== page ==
0207Amendmentto1099Requirem.cfm Amendment to ease 1099 burden moves forward in Senate
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Amendment to ease 1099 burden moves forward in Senate

The Senate overwhelmingly approved on Feb. 2 an amendment that would repeal new and onerous 1099 reporting requirements.

The amendment, proposed by Senate Agriculture Committee Chairwoman Debbie Stabenow (D-MI), was added by an 81 to 17 vote to an unrelated bill reauthorizing the Federal Aviation Administration.

The 1099 requirements emanate from a provision in the recent health care reform law requiring businesses to issue a Form 1099 to every unincorporated service-provider they pay more than $600 during a tax year. Starting in 2012, businesses will also have to issue 1099s to incorporated businesses and goods-providers, meaning virtually every business transaction will be covered.

For small businesses like farms and ranches, this provision will dramatically increase the number of 1099s that need to be sent each year, adding to an already formidable stack of paperwork requirements producers must fulfill, which often means hiring someone or spending time away from core business operations.

Once the FAA reauthorization bill is approved by the Senate, it must go to the House of Representatives for consideration. Still, the recent vote is an important step forward to removing the 1099 requirements, which are almost universally opposed.

Despite popular support on the Hill and among constituents, two separate votes on amendments to ease the requirements, from Sen. Mike Johanns (R-NE) and Sen. Max Baucus (D-MT), failed at the end of the 111th Congress.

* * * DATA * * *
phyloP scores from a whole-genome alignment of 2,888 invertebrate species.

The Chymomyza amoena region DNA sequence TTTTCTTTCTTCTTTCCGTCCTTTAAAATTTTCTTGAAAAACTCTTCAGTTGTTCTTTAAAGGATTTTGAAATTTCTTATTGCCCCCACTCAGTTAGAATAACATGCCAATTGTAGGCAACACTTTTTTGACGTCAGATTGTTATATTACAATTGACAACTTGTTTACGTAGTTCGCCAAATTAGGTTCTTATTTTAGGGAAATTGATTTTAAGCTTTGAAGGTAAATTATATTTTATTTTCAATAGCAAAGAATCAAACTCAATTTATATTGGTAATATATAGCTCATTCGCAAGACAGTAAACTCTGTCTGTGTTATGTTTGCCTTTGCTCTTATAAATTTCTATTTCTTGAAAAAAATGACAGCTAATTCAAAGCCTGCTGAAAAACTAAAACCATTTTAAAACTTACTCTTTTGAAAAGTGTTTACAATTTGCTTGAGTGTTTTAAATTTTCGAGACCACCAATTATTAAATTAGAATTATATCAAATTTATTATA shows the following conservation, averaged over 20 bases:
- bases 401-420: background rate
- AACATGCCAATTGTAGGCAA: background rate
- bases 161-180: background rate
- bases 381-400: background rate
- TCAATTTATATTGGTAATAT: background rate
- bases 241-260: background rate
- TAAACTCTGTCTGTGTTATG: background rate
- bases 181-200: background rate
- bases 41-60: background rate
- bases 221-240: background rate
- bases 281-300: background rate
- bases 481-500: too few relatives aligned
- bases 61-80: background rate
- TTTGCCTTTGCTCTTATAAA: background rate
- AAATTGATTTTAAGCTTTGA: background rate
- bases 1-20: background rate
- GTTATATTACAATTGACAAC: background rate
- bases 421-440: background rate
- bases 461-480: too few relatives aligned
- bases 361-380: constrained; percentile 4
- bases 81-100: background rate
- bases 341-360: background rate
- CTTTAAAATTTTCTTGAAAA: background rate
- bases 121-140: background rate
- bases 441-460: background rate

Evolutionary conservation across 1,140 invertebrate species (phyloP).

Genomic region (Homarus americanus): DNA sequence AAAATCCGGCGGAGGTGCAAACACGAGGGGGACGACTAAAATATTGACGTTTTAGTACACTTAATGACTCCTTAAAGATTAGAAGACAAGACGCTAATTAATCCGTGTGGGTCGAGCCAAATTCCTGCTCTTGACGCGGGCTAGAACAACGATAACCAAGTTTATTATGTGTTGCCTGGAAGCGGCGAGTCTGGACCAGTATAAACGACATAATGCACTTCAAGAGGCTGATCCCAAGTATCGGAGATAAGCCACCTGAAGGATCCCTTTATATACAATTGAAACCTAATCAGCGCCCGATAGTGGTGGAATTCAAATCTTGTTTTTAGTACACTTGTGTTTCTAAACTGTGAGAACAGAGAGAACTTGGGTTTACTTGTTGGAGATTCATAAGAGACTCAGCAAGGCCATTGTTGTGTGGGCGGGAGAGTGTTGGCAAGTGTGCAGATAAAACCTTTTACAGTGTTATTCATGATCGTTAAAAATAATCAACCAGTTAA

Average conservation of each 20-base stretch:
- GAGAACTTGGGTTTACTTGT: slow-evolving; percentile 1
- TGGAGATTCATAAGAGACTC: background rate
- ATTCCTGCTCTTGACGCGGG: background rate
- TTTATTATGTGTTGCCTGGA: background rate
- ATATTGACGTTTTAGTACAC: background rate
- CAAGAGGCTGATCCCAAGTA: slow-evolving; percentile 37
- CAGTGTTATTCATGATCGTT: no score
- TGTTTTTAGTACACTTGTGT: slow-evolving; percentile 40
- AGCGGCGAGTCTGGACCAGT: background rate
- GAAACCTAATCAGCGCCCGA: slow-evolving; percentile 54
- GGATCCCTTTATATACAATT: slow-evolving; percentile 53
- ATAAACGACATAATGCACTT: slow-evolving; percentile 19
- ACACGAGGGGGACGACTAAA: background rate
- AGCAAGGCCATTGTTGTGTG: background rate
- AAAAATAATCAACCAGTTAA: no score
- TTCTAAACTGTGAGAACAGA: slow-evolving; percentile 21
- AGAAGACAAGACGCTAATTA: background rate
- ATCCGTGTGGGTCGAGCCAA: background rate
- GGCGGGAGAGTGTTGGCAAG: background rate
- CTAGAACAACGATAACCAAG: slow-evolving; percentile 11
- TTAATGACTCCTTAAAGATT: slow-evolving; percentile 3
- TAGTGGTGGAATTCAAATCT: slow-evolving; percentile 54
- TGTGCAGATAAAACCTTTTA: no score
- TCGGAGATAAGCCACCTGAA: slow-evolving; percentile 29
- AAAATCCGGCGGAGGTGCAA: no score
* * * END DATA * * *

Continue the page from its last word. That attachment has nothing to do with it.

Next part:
NAWG and coalition partners have written Members of Congress on this issue multiple times. In the latest letters, sent this week to Stabenow, Johanns and Baucus, National Association of Wheat Growers and more than 25 other ag organizations said the requirements would certainly increase costs to small businesses like farms.

"The business of producing food, fiber and fuel is a hands-on venture where productivity and competitiveness is compromised by government rules and regulations that turn producers into bookkeepers," the groups said. "Prompt action is needed by Congress to reverse this onerous tax-reporting requirement."

NAWG will continue to follow this issue and advocate for the 1099 requirements' repeal as soon as possible.

To read the 1099-related letters sent, please visit www.wheatworld.org/othercorrespondence.

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